Elder statesman and former general secretary of the Nigeria Union of Petroleum and Natural Gas Workers (NUPENG), Chief Frank Kokori, has a kidney ailment.
Kokori, who has been admitted at a private hospital in Warri, Delta State, has sought help to secure medical aid outside the country.
Kokori, who was in pain when some journalists visited him at Mount Horeb Clinic yesterday, pleaded with the leadership of NUPENG and kind-hearted Nigerians to come to his aid.
Despite his pain, Kokori urged members of the labour unions, especially the Nigeria Labour Congress (NLC) and Trade Union Congress (TUC) to support President Bola Ahmed Tinubu to salvage the country.
Kokori cautioned the NLC and TUC not to be in a hurry to opt for strike, urging them to give Tinubu ample time to address the socio-economic problems plaguing the country.
The ailing veteran labour leader, who is a staunch leader of the governing All Progressives Congress (APC) in Delta state, argued that the economy, having been badly managed by past leaders including the immediate past President Muhammadu Buhari, Tinubu should be given at an honorarium of at least a year to stabilise the economy.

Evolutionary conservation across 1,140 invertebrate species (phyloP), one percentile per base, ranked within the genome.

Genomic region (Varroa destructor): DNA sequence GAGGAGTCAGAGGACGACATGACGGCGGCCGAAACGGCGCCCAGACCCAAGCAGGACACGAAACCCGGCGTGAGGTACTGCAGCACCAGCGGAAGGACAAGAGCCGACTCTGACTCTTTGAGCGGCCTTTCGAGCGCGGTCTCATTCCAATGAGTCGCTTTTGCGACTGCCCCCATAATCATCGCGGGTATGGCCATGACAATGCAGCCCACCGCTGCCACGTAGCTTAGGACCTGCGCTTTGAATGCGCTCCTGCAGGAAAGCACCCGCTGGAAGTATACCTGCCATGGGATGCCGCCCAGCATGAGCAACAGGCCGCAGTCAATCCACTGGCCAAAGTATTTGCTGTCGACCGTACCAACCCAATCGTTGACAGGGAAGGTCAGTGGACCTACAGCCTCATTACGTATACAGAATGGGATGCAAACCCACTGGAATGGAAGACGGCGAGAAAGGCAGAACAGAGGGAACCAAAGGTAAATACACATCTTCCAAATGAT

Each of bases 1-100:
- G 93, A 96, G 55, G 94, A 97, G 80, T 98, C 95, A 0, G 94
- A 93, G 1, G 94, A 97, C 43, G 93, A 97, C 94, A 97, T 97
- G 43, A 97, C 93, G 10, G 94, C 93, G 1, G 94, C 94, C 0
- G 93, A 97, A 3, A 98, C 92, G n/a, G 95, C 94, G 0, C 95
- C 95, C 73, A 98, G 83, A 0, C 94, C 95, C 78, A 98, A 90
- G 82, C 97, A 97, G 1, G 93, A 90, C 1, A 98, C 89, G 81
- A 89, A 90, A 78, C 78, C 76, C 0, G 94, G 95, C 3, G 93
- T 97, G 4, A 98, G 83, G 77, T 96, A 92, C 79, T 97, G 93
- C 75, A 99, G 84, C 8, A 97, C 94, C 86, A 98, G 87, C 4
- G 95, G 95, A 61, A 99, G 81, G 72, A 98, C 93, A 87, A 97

Recounting his days as a labour leader and his selfless contributions to emancipate the country, he said, “Our struggles were to build a country. The situation of the country…if I wanted billions, I’d have gotten it. Everybody including me stood to fight for democracy.
“I spent four solid years in prison. I did everything for democracy. There’s no freedom fighter in Nigeria like we have in South Africa. I used the instrument I had to restore democracy. You think I don’t mind money? I do but I won’t take what’s not mine. I’m a patriot.”
Lamenting the poor state of medical aid in the country and his heath travails, Kokori lamented further, “My point is: how can a country like Nigeria, in the whole of Warri, the only hospital that can handle kidney issue is Mount Horeb Clinic?
“I wasn’t in coma when I came to the clinic. I went into coma here. I came in here Tuesday. But yesterday, it was too much. I’m 80 years now. I spent 25 years struggling for this country. But how can I know that Warri doesn’t have a functional hospital.”